On December 16th we had quite bad snow and it was impossible to get our cars out of our street. Luckily our friend Martin was able to drop us down and bring us back on the Friday - he lived on a main road five minutes walk away. On the Sunday (19th Dec) the weather was still pretty bad and we had booked to see Mamma Mia with Hywel’s daughter Carly and her friend. We weren’t able to get a refund on our tickets and if we changed to another night there were no seats together. We still couldn’t get our cars out, so we asked Martin if he could drop us at the train station. We arranged to catch the train into Cardiff and stay at my brother’s flat in the city centre after the theatre, that way we could get to Velindre more easily on the Monday. The show was great and we had a lovely evening with Carly and her friend Amy. Amy dropped us at my brother's flat and we had a couple of glasses of wine and a chat with them. 

The next day was Hywel’s birthday and I had taken a few little presents for him to open at my brother's in the morning. We rang Velindre to see if they could fit us in early. Snow was starting to come down heavily and although the trains were running OK we didn’t want to get stuck in Cardiff. Adam was home from Uni and looking after Elliott so we knew they were OK, but I was worried about Hywel. It felt like a bit of an adventure when we set off through the snow. We were dressed for the weather, but the snow was coming down really thick and fast and some of the trains weren’t running or were at best sporadic. We had a bit of a wait at Cardiff Central Station and managed to get to Coryton, which was a five minute walk from Velindre. 

The snow looked really pretty as we walked slowly through it, but Hywel was getting very tired and found it hard going. We still felt like it was a bit of an adventure when we arrived at Velindre and shared stories with other patients about how we’d got there but the novelty was gradually wearing off. We had to wait over an hour for Hywel’s treatment and the snow was still falling. We were told that trains had stopped running from Coryton, but that if we walked to Llandaff North train station (about a mile away) trains were still running to Pontypridd. Hywel’s daughter was keeping us informed of the trains and buses so we took another slow walk to the train station. It was packed but I did manage to wangle a seat for us, so we could have a bit of a breather. We got to Pontypridd and I rang the bus company who assured me the bus we needed was still running. We nipped into M&S on the way so I could pick up a birthday cake for Hywel and carried on to the bus stop. When we were on the stop a lady told us that the buses had stopped running. I rang the bus company again and was told my informer was right, the service had been suspended. We tried to get a taxi but they weren’t prepared to take us unless it was an existing booking. I had to ring Martin again to see if he’d come and get us. He asked us to get the train back to Trefforest and picked us up from there. We were both thoroughly miserable and the cold and wet had started seeping through even my furry wellies. “Happy Birthday Hywel”, I thought.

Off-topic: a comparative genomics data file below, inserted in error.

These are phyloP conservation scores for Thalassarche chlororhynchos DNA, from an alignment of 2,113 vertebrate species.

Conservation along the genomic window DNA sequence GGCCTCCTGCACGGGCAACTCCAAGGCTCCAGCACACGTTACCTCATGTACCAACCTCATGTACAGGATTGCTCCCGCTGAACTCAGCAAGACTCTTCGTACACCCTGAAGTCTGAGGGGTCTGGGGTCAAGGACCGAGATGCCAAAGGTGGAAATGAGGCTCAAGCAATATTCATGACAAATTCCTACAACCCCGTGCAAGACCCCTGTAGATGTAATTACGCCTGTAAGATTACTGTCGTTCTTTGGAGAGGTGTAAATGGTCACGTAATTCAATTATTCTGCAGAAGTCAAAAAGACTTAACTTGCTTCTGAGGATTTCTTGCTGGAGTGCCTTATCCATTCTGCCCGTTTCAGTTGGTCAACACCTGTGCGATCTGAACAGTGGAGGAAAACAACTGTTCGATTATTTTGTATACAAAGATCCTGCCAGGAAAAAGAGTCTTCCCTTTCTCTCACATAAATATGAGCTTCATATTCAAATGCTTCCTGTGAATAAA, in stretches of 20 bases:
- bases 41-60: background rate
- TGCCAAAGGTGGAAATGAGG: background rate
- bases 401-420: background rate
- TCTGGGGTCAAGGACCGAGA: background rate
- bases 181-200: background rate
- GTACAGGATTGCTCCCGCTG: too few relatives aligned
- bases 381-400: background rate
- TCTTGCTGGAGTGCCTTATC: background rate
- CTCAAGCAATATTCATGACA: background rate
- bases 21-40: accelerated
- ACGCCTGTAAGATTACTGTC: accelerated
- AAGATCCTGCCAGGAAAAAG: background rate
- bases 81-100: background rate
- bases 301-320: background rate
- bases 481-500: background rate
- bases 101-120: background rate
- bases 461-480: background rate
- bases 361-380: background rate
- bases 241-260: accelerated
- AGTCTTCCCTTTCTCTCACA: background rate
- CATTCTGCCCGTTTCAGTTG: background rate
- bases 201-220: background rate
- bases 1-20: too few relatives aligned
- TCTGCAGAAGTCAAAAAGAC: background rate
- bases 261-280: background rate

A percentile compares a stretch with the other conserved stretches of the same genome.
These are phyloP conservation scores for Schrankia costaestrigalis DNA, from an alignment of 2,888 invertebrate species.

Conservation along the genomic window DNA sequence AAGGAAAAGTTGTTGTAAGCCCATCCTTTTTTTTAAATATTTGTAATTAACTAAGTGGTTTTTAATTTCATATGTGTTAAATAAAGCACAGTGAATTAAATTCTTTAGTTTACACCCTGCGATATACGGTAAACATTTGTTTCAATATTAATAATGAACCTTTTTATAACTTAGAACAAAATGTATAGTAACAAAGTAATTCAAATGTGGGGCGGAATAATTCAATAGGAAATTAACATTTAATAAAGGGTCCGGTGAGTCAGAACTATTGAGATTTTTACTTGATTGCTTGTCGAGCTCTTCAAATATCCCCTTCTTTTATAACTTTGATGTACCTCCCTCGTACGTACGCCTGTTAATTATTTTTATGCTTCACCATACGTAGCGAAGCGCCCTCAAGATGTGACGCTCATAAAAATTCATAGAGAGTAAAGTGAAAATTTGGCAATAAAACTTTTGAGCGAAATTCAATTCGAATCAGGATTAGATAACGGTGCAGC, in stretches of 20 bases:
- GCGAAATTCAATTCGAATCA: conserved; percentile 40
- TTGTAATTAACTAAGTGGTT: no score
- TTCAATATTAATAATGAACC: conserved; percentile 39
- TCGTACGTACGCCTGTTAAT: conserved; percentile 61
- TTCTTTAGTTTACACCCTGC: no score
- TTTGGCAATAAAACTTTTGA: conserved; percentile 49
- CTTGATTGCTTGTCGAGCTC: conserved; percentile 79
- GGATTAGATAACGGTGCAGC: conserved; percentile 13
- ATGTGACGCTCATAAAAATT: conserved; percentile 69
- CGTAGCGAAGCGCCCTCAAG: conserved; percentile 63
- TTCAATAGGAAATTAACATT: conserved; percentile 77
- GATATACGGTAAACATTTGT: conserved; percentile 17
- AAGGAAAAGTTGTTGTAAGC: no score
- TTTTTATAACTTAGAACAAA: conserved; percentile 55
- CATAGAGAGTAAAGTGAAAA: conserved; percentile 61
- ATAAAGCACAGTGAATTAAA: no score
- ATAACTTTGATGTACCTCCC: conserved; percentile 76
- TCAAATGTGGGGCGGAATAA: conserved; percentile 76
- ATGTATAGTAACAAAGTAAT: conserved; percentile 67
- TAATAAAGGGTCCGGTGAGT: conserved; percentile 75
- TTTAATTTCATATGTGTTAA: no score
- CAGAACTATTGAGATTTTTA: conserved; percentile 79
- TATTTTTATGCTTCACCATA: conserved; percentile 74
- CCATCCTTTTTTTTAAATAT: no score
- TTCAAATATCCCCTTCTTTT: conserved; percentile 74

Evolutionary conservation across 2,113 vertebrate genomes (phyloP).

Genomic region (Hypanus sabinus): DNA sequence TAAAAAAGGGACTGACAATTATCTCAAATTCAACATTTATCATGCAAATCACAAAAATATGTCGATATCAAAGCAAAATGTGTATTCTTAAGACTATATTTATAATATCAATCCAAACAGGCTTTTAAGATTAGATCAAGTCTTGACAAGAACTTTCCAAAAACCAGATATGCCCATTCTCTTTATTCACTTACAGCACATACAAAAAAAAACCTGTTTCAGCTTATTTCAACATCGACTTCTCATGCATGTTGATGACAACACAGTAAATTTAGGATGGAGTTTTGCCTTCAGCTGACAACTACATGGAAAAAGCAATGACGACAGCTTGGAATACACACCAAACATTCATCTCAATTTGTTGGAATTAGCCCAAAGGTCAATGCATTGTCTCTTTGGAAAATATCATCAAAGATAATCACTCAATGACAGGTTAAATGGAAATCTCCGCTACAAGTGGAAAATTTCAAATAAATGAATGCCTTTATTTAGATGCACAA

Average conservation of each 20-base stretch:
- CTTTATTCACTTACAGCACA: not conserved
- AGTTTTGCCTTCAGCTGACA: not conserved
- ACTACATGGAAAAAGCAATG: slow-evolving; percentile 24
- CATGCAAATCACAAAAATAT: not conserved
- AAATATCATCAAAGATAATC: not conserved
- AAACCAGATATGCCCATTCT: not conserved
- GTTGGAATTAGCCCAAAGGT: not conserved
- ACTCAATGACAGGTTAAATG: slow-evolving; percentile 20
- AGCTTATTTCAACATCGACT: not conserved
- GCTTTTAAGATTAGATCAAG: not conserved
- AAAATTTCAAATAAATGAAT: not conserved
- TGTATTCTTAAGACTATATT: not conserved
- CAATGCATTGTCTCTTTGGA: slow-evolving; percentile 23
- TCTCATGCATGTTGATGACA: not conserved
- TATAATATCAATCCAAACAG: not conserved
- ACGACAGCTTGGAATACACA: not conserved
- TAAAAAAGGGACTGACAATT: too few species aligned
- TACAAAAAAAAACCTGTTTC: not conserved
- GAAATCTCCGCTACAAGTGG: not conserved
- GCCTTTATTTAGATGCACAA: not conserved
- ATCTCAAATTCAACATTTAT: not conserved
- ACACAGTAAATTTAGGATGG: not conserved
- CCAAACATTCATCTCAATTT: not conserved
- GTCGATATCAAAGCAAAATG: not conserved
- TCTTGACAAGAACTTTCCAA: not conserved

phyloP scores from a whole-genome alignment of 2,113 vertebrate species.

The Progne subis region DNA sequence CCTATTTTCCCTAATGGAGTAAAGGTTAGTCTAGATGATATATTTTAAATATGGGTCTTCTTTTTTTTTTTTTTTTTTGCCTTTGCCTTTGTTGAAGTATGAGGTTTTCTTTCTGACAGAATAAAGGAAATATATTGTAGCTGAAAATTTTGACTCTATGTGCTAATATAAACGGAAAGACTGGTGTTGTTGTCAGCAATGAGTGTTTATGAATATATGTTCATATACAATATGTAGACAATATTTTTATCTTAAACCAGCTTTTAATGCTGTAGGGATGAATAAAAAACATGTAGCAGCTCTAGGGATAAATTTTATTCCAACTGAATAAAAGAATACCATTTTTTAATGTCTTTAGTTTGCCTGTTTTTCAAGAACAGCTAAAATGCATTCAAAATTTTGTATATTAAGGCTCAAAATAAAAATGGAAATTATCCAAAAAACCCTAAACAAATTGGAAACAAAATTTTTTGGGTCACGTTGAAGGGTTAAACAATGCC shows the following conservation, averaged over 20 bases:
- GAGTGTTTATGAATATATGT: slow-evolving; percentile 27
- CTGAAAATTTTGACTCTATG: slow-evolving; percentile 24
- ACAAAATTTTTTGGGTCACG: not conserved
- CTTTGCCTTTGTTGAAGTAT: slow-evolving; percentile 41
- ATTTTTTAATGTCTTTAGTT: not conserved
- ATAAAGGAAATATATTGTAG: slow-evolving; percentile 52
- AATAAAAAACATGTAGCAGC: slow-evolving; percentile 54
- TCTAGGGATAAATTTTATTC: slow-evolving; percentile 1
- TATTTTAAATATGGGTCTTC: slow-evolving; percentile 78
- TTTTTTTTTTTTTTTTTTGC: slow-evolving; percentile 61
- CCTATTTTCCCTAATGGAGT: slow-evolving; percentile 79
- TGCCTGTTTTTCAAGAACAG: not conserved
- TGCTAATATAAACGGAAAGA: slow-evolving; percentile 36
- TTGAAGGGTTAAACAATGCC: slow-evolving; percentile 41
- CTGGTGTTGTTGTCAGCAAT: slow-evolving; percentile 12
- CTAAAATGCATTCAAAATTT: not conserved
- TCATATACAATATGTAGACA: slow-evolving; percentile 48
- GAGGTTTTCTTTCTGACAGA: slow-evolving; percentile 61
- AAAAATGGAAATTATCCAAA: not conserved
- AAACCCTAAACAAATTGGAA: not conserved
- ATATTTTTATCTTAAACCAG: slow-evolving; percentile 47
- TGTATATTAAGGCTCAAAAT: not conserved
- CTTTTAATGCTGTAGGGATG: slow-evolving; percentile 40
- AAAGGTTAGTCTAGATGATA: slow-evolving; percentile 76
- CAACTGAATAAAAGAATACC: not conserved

Velindre were insistent that Hywel shouldn’t miss even one of his treatments but we still couldn’t get our cars out and Hywel was completely exhausted by the journey by public transport. I wanted to ring a friend who I knew had a 4x4, he wasn’t a close friend but I was sure he wouldn’t mind. We didn’t feel we could ask Martin again. Hywel was very reluctant at my request for help. We argued about it a bit but in the end I just rang the friend in question and explained the situation. He was delighted to help out and even took us to Asda afterwards so I could get a bit of shopping (which turned into a massive trolley full!) because our online delivery had been cancelled the day before.

Christmas came and went. Hywel had a really sore throat and wasn’t able to eat much of his Christmas dinner, but it was still enjoyable because all the kids and Hywel’s Mum spent the day with us and we knew that the effects of the radiotherapy would ease off over the next few weeks. There wouldn’t be any more treatment for Hywel to endure for some time and the next hurdle facing us in the near future would be a scan to determine the effects of radiotherapy on the cancer.

No comments:

Post a Comment